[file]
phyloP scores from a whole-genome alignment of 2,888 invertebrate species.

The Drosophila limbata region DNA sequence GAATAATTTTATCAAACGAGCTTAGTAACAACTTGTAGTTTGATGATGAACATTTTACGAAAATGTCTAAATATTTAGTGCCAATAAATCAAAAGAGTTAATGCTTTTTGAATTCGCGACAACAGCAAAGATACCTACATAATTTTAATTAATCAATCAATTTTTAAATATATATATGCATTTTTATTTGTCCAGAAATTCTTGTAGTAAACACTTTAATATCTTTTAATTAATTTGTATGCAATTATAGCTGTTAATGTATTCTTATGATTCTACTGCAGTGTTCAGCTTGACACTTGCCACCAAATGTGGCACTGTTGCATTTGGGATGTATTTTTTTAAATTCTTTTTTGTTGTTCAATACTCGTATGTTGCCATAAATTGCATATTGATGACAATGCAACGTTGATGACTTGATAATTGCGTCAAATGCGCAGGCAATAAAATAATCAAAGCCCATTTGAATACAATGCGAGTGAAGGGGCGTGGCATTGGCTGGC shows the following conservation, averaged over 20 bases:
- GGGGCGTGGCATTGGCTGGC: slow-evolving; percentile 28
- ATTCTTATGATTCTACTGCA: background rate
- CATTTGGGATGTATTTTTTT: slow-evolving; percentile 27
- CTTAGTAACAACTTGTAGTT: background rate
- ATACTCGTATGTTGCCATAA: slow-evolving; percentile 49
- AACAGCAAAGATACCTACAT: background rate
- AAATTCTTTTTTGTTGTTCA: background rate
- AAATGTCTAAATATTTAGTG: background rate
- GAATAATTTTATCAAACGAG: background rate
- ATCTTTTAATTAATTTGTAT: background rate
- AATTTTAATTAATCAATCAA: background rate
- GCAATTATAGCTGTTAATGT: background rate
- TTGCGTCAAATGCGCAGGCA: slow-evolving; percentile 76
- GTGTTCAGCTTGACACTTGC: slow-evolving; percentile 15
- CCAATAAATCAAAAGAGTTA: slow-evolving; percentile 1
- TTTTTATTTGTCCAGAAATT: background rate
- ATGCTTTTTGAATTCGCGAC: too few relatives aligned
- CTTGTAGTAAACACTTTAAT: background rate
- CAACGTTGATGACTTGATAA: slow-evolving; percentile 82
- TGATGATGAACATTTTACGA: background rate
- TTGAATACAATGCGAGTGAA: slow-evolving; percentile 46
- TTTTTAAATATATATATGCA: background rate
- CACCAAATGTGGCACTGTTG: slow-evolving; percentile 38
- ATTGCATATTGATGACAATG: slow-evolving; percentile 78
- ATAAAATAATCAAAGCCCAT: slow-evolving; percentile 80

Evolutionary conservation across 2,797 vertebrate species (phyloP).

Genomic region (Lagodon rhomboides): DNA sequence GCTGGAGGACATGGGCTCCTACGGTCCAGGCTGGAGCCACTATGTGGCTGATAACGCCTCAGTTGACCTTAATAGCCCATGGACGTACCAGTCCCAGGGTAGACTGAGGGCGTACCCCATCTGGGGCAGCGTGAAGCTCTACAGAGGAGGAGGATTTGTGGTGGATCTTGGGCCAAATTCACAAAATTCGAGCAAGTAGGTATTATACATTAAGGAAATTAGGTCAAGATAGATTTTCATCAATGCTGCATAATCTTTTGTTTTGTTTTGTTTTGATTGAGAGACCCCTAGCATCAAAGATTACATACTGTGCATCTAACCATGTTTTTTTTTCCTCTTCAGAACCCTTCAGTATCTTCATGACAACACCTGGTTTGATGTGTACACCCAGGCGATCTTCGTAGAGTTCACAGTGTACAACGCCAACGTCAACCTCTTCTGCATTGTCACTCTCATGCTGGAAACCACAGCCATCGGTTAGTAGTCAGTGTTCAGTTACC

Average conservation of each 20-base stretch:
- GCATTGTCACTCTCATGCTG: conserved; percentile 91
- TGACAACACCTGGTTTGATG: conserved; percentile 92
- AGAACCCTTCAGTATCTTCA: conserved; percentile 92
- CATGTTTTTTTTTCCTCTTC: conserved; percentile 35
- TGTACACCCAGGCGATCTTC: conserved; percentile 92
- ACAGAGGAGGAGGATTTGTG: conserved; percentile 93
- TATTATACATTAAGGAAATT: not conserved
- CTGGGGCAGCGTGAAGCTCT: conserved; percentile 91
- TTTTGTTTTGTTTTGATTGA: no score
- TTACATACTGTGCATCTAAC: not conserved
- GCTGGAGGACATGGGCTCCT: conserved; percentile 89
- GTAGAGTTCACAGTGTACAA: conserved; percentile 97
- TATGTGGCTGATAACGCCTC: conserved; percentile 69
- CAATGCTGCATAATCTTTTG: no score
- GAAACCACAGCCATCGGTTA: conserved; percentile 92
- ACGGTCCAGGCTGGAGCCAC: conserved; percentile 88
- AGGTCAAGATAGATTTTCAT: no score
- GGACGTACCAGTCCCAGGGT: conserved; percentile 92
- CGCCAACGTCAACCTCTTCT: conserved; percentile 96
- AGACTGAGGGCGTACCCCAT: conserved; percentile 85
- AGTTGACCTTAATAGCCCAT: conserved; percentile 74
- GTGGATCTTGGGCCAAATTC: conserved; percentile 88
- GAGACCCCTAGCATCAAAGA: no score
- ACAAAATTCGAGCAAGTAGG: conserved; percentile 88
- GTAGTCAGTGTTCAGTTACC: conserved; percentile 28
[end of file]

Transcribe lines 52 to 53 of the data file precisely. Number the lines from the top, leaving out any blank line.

- GTGGATCTTGGGCCAAATTC: conserved; percentile 88
- GAGACCCCTAGCATCAAAGA: no score